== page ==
If you’re interested in pursuing a Masters or Ph.D. without coursework, email me at desandlara@gmail.com for details or visit the Baptist Theological College of Southern Africa’s site. If you’re interested in a great Master of Arts program with coursework at one of the leading Evangelical Institutions international, check out the Billy Graham Centre for Evangelism at Wheaton College and apply for a Masters in Evangelism and Leadership or a Masters in Missional Church Movements. 

Any further tips and thoughts? DH

Perfect pastor? Perfect people?

I know YOU have the perfect church and see yourself as the perfect leader who gets things right most times, right? Well, you may be that kind of leader, but I realize that I am flawed and in need of much grace, love, forgiveness and understanding as those I lead in the church context. Truth is, the ‘perfect’ leader is just an illusion or an ideal, at best! Apart from Christ, who modelled this kind of leadership during His earthly ministry, none of us get it right. This follow-up post is my heartfelt response to the cry of many within congregations that I have led over the years. Following on from my previous blog entitled, “5 Disappointments to Overcome in Serving King Jesus”, this post is written from the perspective of the many congregation members that share an equal disdain for church leaders who disappoint them, and who struggle with their desire to serve God, without being disappointed or ultimately disillusioned with the Church, or the Christian Faith altogether. Below are five of the most common disappointments I have heard aired. Perhaps you have others to add to my list, please feel free to comment below.

5 Voices of Concern From The Congregation

  1. You don’t include me in the process of decision-making but expect me to follow through at every level of execution on the ground. I know that you’re full time and fully invested in the church life and ministry, but please honor my involvement and allow me some space to invest weightily in the ministry we execute.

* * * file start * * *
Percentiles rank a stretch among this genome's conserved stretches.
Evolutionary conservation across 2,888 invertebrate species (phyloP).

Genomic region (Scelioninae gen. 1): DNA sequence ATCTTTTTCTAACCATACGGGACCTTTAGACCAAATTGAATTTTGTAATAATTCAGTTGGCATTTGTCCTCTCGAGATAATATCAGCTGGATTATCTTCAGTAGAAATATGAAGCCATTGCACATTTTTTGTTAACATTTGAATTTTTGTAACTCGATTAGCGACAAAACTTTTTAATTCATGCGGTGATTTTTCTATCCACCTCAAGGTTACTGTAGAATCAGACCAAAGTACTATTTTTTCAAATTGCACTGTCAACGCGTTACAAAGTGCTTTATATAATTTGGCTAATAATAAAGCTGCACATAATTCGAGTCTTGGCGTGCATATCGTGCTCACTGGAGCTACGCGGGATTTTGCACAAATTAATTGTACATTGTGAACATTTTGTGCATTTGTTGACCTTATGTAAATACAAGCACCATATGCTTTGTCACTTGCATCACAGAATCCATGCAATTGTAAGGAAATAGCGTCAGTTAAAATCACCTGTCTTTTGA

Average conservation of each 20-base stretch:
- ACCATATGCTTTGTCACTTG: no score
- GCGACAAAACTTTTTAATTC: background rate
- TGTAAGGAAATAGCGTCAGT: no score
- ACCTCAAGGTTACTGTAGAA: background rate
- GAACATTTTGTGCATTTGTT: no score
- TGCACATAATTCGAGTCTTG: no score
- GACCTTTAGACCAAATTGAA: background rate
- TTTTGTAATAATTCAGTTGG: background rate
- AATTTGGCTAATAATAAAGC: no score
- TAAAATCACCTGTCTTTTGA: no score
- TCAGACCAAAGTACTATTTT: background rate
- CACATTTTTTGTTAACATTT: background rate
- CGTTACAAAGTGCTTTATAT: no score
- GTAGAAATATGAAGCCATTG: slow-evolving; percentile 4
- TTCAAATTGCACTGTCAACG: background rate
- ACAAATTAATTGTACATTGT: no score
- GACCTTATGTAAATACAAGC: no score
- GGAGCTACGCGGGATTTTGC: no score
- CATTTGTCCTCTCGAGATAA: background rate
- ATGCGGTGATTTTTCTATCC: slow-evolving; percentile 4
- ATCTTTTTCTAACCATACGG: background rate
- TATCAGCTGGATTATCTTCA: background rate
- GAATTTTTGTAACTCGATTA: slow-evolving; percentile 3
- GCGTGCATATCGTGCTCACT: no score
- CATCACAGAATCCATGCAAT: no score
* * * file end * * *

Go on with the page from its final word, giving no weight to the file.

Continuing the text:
2. You demand increasing amounts of my time in the name of ‘ministry’, while my primary God-given roles (follower of Christ, spouse, parent) suffer or erode to the point of breakdown.
  3. Pastors and some in leadership positions tend to teach one thing and demonstrate another in their lives. You cannot expect your church to do what seems above you.
  4. Your presence and friendship is often felt in times of blessing but is missed when my life is in crisis. Where are you when I am at my lowest? Do you measure me on what I can contribute and marginalize me when I can’t perform at your level of expectation?
  5. I feel that when the church grows your attention is divided and am disappointed that things are not the way they used to be. Please honor those who helped you achieve what you have by God’s grace.


Truth is, because of our fallen nature and sin-filled lives, we’re all going to disappoint people at some or other time and cause offense. WHEN this happens, and it will, the test of your maturity and faith is best measured in the words of Paul in Philippians 3:13, 14:

Brothers and sisters, I do not consider myself yet to have taken hold of it. But one thing I do: Forgetting what is behind and straining toward what is ahead, I press on toward the goal to win the prize for which God has called me heavenward in Christ Jesus.

We’re not in ministry for the approval of men or the glory of men, but we do what we do for the ultimate glory of God. When there’s hurt, address is Biblically and with a dose of humility, wisdom and gentleness. Proverbs 29:22 reminds us that: “An angry person stirs up conflict, and a hot-tempered person commits many sins”. Remember that when we’re hurt and disspointed by others, that we’ve at some point been in a similar position where we have hurt and dissapointed people ourselves. Give your pastors a break, and pastors, seek to resolve these often unspoken hurts and dissapintments in a way that leads to healing and fulfils the mission of God. “We must accept finite disappointment, but never lose infinite hope” (Martin Luther King, Jr.). Let’s end this with a helpful passage from Proverbs 17:9, 10: